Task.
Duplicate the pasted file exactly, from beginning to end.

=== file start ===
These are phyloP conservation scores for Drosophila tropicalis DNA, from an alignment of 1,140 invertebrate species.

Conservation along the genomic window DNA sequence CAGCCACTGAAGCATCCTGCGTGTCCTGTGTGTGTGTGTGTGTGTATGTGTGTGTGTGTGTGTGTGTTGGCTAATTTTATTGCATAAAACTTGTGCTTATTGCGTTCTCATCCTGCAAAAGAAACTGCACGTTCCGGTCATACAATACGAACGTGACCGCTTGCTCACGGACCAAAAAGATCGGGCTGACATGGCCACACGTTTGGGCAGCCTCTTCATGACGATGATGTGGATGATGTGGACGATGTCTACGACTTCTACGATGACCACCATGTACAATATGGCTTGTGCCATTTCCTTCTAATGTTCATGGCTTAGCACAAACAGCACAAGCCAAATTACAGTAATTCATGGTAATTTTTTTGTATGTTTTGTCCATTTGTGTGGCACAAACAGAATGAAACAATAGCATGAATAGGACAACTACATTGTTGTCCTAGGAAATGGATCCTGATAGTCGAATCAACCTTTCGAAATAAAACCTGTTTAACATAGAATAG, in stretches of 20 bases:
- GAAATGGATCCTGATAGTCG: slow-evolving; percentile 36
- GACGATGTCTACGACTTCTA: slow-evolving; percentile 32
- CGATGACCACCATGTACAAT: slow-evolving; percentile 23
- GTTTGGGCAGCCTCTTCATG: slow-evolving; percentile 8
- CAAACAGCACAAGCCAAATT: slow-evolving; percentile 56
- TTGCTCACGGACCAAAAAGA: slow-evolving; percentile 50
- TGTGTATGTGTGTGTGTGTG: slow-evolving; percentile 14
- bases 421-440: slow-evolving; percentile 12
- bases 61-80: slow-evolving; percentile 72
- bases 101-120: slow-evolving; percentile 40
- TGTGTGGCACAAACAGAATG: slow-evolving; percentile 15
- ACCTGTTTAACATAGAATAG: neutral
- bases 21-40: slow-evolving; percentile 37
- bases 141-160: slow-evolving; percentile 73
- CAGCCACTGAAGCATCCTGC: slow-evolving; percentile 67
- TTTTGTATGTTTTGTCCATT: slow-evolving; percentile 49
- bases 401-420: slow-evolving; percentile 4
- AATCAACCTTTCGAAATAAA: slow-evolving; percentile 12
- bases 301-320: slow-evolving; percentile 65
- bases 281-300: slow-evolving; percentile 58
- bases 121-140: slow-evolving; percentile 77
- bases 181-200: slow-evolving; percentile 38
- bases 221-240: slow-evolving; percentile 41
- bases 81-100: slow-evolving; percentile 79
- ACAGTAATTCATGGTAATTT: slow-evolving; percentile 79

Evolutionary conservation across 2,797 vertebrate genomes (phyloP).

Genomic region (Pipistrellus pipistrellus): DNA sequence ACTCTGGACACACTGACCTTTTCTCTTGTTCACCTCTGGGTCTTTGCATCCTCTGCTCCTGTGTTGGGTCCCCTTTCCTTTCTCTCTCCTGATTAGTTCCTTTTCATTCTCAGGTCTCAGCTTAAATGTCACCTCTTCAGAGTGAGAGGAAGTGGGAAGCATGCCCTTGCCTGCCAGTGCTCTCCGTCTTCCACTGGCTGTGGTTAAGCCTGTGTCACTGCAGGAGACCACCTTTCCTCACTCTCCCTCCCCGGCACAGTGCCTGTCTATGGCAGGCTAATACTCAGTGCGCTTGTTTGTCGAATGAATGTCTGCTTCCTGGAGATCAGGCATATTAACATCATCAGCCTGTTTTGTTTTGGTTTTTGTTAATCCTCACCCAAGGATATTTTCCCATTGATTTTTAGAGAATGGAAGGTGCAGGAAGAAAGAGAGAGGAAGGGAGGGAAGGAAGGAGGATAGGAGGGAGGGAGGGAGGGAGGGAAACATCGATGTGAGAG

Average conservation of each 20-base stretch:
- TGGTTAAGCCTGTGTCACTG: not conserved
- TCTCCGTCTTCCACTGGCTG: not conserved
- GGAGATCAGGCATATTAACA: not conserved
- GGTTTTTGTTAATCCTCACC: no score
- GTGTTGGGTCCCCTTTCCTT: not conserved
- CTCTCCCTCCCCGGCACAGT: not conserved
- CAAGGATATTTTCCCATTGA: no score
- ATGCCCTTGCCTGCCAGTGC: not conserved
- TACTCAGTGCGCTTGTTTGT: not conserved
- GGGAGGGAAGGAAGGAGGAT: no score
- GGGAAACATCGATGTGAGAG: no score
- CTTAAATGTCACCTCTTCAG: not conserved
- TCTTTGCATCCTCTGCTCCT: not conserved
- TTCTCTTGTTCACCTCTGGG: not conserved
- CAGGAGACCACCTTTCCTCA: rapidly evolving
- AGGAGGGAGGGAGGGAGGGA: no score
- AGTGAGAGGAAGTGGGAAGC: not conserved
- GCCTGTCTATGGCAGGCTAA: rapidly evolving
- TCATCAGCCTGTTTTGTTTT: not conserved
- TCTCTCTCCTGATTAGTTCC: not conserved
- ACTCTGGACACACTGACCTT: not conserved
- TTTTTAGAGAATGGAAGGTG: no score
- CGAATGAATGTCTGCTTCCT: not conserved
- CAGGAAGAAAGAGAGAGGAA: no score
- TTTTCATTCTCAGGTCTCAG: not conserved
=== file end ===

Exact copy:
These are phyloP conservation scores for Drosophila tropicalis DNA, from an alignment of 1,140 invertebrate species.

Conservation along the genomic window DNA sequence CAGCCACTGAAGCATCCTGCGTGTCCTGTGTGTGTGTGTGTGTGTATGTGTGTGTGTGTGTGTGTGTTGGCTAATTTTATTGCATAAAACTTGTGCTTATTGCGTTCTCATCCTGCAAAAGAAACTGCACGTTCCGGTCATACAATACGAACGTGACCGCTTGCTCACGGACCAAAAAGATCGGGCTGACATGGCCACACGTTTGGGCAGCCTCTTCATGACGATGATGTGGATGATGTGGACGATGTCTACGACTTCTACGATGACCACCATGTACAATATGGCTTGTGCCATTTCCTTCTAATGTTCATGGCTTAGCACAAACAGCACAAGCCAAATTACAGTAATTCATGGTAATTTTTTTGTATGTTTTGTCCATTTGTGTGGCACAAACAGAATGAAACAATAGCATGAATAGGACAACTACATTGTTGTCCTAGGAAATGGATCCTGATAGTCGAATCAACCTTTCGAAATAAAACCTGTTTAACATAGAATAG, in stretches of 20 bases:
- GAAATGGATCCTGATAGTCG: slow-evolving; percentile 36
- GACGATGTCTACGACTTCTA: slow-evolving; percentile 32
- CGATGACCACCATGTACAAT: slow-evolving; percentile 23
- GTTTGGGCAGCCTCTTCATG: slow-evolving; percentile 8
- CAAACAGCACAAGCCAAATT: slow-evolving; percentile 56
- TTGCTCACGGACCAAAAAGA: slow-evolving; percentile 50
- TGTGTATGTGTGTGTGTGTG: slow-evolving; percentile 14
- bases 421-440: slow-evolving; percentile 12
- bases 61-80: slow-evolving; percentile 72
- bases 101-120: slow-evolving; percentile 40
- TGTGTGGCACAAACAGAATG: slow-evolving; percentile 15
- ACCTGTTTAACATAGAATAG: neutral
- bases 21-40: slow-evolving; percentile 37
- bases 141-160: slow-evolving; percentile 73
- CAGCCACTGAAGCATCCTGC: slow-evolving; percentile 67
- TTTTGTATGTTTTGTCCATT: slow-evolving; percentile 49
- bases 401-420: slow-evolving; percentile 4
- AATCAACCTTTCGAAATAAA: slow-evolving; percentile 12
- bases 301-320: slow-evolving; percentile 65
- bases 281-300: slow-evolving; percentile 58
- bases 121-140: slow-evolving; percentile 77
- bases 181-200: slow-evolving; percentile 38
- bases 221-240: slow-evolving; percentile 41
- bases 81-100: slow-evolving; percentile 79
- ACAGTAATTCATGGTAATTT: slow-evolving; percentile 79

Evolutionary conservation across 2,797 vertebrate genomes (phyloP).

Genomic region (Pipistrellus pipistrellus): DNA sequence ACTCTGGACACACTGACCTTTTCTCTTGTTCACCTCTGGGTCTTTGCATCCTCTGCTCCTGTGTTGGGTCCCCTTTCCTTTCTCTCTCCTGATTAGTTCCTTTTCATTCTCAGGTCTCAGCTTAAATGTCACCTCTTCAGAGTGAGAGGAAGTGGGAAGCATGCCCTTGCCTGCCAGTGCTCTCCGTCTTCCACTGGCTGTGGTTAAGCCTGTGTCACTGCAGGAGACCACCTTTCCTCACTCTCCCTCCCCGGCACAGTGCCTGTCTATGGCAGGCTAATACTCAGTGCGCTTGTTTGTCGAATGAATGTCTGCTTCCTGGAGATCAGGCATATTAACATCATCAGCCTGTTTTGTTTTGGTTTTTGTTAATCCTCACCCAAGGATATTTTCCCATTGATTTTTAGAGAATGGAAGGTGCAGGAAGAAAGAGAGAGGAAGGGAGGGAAGGAAGGAGGATAGGAGGGAGGGAGGGAGGGAGGGAAACATCGATGTGAGAG

Average conservation of each 20-base stretch:
- TGGTTAAGCCTGTGTCACTG: not conserved
- TCTCCGTCTTCCACTGGCTG: not conserved
- GGAGATCAGGCATATTAACA: not conserved
- GGTTTTTGTTAATCCTCACC: no score
- GTGTTGGGTCCCCTTTCCTT: not conserved
- CTCTCCCTCCCCGGCACAGT: not conserved
- CAAGGATATTTTCCCATTGA: no score
- ATGCCCTTGCCTGCCAGTGC: not conserved
- TACTCAGTGCGCTTGTTTGT: not conserved
- GGGAGGGAAGGAAGGAGGAT: no score
- GGGAAACATCGATGTGAGAG: no score
- CTTAAATGTCACCTCTTCAG: not conserved
- TCTTTGCATCCTCTGCTCCT: not conserved
- TTCTCTTGTTCACCTCTGGG: not conserved
- CAGGAGACCACCTTTCCTCA: rapidly evolving
- AGGAGGGAGGGAGGGAGGGA: no score
- AGTGAGAGGAAGTGGGAAGC: not conserved
- GCCTGTCTATGGCAGGCTAA: rapidly evolving
- TCATCAGCCTGTTTTGTTTT: not conserved
- TCTCTCTCCTGATTAGTTCC: not conserved
- ACTCTGGACACACTGACCTT: not conserved
- TTTTTAGAGAATGGAAGGTG: no score
- CGAATGAATGTCTGCTTCCT: not conserved
- CAGGAAGAAAGAGAGAGGAA: no score
- TTTTCATTCTCAGGTCTCAG: not conserved